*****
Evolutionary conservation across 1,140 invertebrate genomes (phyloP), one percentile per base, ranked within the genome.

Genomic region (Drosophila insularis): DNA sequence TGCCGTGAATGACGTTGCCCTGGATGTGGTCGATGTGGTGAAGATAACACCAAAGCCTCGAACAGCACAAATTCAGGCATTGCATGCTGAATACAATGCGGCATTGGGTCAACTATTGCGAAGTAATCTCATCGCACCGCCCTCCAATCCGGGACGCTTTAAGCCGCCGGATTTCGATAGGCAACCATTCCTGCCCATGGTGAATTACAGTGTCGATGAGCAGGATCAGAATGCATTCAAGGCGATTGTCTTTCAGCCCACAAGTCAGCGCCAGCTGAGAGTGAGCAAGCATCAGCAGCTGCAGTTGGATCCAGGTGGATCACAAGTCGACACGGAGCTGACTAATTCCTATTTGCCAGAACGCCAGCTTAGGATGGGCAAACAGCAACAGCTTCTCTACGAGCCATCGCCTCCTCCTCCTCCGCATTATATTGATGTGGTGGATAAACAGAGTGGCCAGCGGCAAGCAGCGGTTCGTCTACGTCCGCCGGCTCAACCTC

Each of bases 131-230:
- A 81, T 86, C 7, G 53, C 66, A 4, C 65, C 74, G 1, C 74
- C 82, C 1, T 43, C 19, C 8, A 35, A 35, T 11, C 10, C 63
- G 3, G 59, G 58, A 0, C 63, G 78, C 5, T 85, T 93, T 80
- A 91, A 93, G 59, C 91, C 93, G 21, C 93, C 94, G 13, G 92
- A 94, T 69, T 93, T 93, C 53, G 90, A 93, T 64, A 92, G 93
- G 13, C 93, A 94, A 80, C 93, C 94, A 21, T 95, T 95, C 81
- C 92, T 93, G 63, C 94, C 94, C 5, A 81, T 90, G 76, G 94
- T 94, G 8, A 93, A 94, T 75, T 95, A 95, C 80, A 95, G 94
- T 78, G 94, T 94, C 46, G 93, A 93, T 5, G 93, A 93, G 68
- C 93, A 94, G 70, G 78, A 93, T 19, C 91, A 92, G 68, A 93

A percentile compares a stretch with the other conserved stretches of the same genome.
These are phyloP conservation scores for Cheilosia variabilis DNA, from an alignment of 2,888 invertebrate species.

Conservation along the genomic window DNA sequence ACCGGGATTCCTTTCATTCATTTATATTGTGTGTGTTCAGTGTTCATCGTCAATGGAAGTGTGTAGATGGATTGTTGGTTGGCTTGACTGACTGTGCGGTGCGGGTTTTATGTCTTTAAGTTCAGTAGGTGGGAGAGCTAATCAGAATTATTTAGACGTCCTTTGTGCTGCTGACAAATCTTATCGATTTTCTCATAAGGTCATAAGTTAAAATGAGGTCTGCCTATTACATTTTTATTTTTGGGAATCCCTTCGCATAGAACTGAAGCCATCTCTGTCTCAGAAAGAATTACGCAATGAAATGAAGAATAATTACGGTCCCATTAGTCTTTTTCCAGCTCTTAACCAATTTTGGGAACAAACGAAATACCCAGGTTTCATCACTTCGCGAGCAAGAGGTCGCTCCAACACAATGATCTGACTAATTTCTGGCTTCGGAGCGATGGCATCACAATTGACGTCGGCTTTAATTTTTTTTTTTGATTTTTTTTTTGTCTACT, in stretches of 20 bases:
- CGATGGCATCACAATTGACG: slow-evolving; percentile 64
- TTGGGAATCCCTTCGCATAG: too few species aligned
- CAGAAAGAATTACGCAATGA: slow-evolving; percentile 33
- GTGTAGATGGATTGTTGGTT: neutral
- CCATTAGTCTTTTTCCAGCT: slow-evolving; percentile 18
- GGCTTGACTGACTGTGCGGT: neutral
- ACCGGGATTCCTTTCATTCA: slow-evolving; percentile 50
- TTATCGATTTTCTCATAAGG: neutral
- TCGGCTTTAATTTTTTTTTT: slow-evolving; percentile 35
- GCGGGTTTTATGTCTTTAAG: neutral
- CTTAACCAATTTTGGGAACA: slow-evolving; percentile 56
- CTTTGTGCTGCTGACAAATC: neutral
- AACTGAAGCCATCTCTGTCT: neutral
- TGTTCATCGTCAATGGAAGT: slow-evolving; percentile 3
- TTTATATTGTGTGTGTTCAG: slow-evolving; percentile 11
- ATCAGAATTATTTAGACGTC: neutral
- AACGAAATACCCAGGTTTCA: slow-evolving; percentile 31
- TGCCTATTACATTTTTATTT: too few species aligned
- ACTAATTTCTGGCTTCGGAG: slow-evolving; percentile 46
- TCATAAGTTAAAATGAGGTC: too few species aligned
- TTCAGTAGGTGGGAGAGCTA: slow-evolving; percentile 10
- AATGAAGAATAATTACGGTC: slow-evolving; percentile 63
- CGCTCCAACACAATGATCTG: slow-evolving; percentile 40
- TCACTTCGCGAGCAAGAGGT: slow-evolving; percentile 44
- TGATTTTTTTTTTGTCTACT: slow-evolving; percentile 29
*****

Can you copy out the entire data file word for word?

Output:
Evolutionary conservation across 1,140 invertebrate genomes (phyloP), one percentile per base, ranked within the genome.

Genomic region (Drosophila insularis): DNA sequence TGCCGTGAATGACGTTGCCCTGGATGTGGTCGATGTGGTGAAGATAACACCAAAGCCTCGAACAGCACAAATTCAGGCATTGCATGCTGAATACAATGCGGCATTGGGTCAACTATTGCGAAGTAATCTCATCGCACCGCCCTCCAATCCGGGACGCTTTAAGCCGCCGGATTTCGATAGGCAACCATTCCTGCCCATGGTGAATTACAGTGTCGATGAGCAGGATCAGAATGCATTCAAGGCGATTGTCTTTCAGCCCACAAGTCAGCGCCAGCTGAGAGTGAGCAAGCATCAGCAGCTGCAGTTGGATCCAGGTGGATCACAAGTCGACACGGAGCTGACTAATTCCTATTTGCCAGAACGCCAGCTTAGGATGGGCAAACAGCAACAGCTTCTCTACGAGCCATCGCCTCCTCCTCCTCCGCATTATATTGATGTGGTGGATAAACAGAGTGGCCAGCGGCAAGCAGCGGTTCGTCTACGTCCGCCGGCTCAACCTC

Each of bases 131-230:
- A 81, T 86, C 7, G 53, C 66, A 4, C 65, C 74, G 1, C 74
- C 82, C 1, T 43, C 19, C 8, A 35, A 35, T 11, C 10, C 63
- G 3, G 59, G 58, A 0, C 63, G 78, C 5, T 85, T 93, T 80
- A 91, A 93, G 59, C 91, C 93, G 21, C 93, C 94, G 13, G 92
- A 94, T 69, T 93, T 93, C 53, G 90, A 93, T 64, A 92, G 93
- G 13, C 93, A 94, A 80, C 93, C 94, A 21, T 95, T 95, C 81
- C 92, T 93, G 63, C 94, C 94, C 5, A 81, T 90, G 76, G 94
- T 94, G 8, A 93, A 94, T 75, T 95, A 95, C 80, A 95, G 94
- T 78, G 94, T 94, C 46, G 93, A 93, T 5, G 93, A 93, G 68
- C 93, A 94, G 70, G 78, A 93, T 19, C 91, A 92, G 68, A 93

A percentile compares a stretch with the other conserved stretches of the same genome.
These are phyloP conservation scores for Cheilosia variabilis DNA, from an alignment of 2,888 invertebrate species.

Conservation along the genomic window DNA sequence ACCGGGATTCCTTTCATTCATTTATATTGTGTGTGTTCAGTGTTCATCGTCAATGGAAGTGTGTAGATGGATTGTTGGTTGGCTTGACTGACTGTGCGGTGCGGGTTTTATGTCTTTAAGTTCAGTAGGTGGGAGAGCTAATCAGAATTATTTAGACGTCCTTTGTGCTGCTGACAAATCTTATCGATTTTCTCATAAGGTCATAAGTTAAAATGAGGTCTGCCTATTACATTTTTATTTTTGGGAATCCCTTCGCATAGAACTGAAGCCATCTCTGTCTCAGAAAGAATTACGCAATGAAATGAAGAATAATTACGGTCCCATTAGTCTTTTTCCAGCTCTTAACCAATTTTGGGAACAAACGAAATACCCAGGTTTCATCACTTCGCGAGCAAGAGGTCGCTCCAACACAATGATCTGACTAATTTCTGGCTTCGGAGCGATGGCATCACAATTGACGTCGGCTTTAATTTTTTTTTTTGATTTTTTTTTTGTCTACT, in stretches of 20 bases:
- CGATGGCATCACAATTGACG: slow-evolving; percentile 64
- TTGGGAATCCCTTCGCATAG: too few species aligned
- CAGAAAGAATTACGCAATGA: slow-evolving; percentile 33
- GTGTAGATGGATTGTTGGTT: neutral
- CCATTAGTCTTTTTCCAGCT: slow-evolving; percentile 18
- GGCTTGACTGACTGTGCGGT: neutral
- ACCGGGATTCCTTTCATTCA: slow-evolving; percentile 50
- TTATCGATTTTCTCATAAGG: neutral
- TCGGCTTTAATTTTTTTTTT: slow-evolving; percentile 35
- GCGGGTTTTATGTCTTTAAG: neutral
- CTTAACCAATTTTGGGAACA: slow-evolving; percentile 56
- CTTTGTGCTGCTGACAAATC: neutral
- AACTGAAGCCATCTCTGTCT: neutral
- TGTTCATCGTCAATGGAAGT: slow-evolving; percentile 3
- TTTATATTGTGTGTGTTCAG: slow-evolving; percentile 11
- ATCAGAATTATTTAGACGTC: neutral
- AACGAAATACCCAGGTTTCA: slow-evolving; percentile 31
- TGCCTATTACATTTTTATTT: too few species aligned
- ACTAATTTCTGGCTTCGGAG: slow-evolving; percentile 46
- TCATAAGTTAAAATGAGGTC: too few species aligned
- TTCAGTAGGTGGGAGAGCTA: slow-evolving; percentile 10
- AATGAAGAATAATTACGGTC: slow-evolving; percentile 63
- CGCTCCAACACAATGATCTG: slow-evolving; percentile 40
- TCACTTCGCGAGCAAGAGGT: slow-evolving; percentile 44
- TGATTTTTTTTTTGTCTACT: slow-evolving; percentile 29